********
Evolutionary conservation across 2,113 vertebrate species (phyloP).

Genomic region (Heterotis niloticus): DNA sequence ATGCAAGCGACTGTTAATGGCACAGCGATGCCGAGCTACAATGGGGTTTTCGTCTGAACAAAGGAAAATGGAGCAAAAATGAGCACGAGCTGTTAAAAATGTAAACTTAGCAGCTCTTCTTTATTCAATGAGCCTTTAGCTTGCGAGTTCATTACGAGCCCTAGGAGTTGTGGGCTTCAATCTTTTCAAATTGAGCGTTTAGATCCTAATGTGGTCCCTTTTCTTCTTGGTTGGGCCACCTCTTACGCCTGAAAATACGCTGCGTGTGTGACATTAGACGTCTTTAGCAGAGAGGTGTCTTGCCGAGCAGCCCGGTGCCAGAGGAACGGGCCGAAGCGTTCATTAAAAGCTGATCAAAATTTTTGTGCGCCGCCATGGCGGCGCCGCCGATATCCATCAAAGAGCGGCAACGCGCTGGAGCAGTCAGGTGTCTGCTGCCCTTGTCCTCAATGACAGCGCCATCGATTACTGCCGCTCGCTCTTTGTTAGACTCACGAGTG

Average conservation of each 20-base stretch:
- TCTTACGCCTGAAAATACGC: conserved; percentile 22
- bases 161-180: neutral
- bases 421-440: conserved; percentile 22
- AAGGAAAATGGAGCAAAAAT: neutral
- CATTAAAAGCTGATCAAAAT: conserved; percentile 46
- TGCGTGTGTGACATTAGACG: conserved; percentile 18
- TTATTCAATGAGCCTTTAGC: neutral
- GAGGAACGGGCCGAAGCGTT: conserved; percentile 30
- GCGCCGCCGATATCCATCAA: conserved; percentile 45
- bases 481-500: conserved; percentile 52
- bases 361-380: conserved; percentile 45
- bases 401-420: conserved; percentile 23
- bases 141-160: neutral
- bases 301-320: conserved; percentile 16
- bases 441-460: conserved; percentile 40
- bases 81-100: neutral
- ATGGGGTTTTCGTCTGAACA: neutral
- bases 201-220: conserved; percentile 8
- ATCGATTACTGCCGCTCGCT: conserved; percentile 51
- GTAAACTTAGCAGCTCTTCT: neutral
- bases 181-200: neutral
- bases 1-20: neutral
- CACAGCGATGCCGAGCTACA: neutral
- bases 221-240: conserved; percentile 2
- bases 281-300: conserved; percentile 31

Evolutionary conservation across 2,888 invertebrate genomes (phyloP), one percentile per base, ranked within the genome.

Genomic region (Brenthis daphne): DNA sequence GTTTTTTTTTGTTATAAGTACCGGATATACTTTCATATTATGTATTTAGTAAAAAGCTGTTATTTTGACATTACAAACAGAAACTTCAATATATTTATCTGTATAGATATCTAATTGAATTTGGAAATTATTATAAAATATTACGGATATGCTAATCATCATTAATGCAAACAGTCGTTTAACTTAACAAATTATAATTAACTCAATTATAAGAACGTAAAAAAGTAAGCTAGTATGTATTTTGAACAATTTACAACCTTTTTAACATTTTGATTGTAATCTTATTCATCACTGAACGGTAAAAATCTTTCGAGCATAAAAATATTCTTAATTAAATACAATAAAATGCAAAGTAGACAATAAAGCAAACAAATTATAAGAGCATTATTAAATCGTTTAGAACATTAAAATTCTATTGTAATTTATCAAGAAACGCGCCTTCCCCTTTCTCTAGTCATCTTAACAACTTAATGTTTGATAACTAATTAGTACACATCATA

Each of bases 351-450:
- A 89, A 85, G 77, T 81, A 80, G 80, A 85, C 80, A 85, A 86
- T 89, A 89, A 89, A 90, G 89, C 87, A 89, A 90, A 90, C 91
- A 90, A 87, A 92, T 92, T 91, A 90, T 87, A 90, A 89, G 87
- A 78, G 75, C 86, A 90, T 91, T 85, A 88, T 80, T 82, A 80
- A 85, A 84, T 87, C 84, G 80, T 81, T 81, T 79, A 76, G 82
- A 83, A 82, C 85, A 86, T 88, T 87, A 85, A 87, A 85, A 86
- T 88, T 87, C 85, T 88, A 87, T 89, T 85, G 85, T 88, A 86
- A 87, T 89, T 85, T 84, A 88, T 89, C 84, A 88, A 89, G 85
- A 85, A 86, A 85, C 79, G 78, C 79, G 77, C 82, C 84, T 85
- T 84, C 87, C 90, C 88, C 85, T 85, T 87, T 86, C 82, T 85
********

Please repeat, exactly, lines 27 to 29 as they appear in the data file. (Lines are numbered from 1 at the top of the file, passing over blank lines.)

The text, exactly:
- bases 221-240: conserved; percentile 2
- bases 281-300: conserved; percentile 31

Evolutionary conservation across 2,888 invertebrate genomes (phyloP), one percentile per base, ranked within the genome.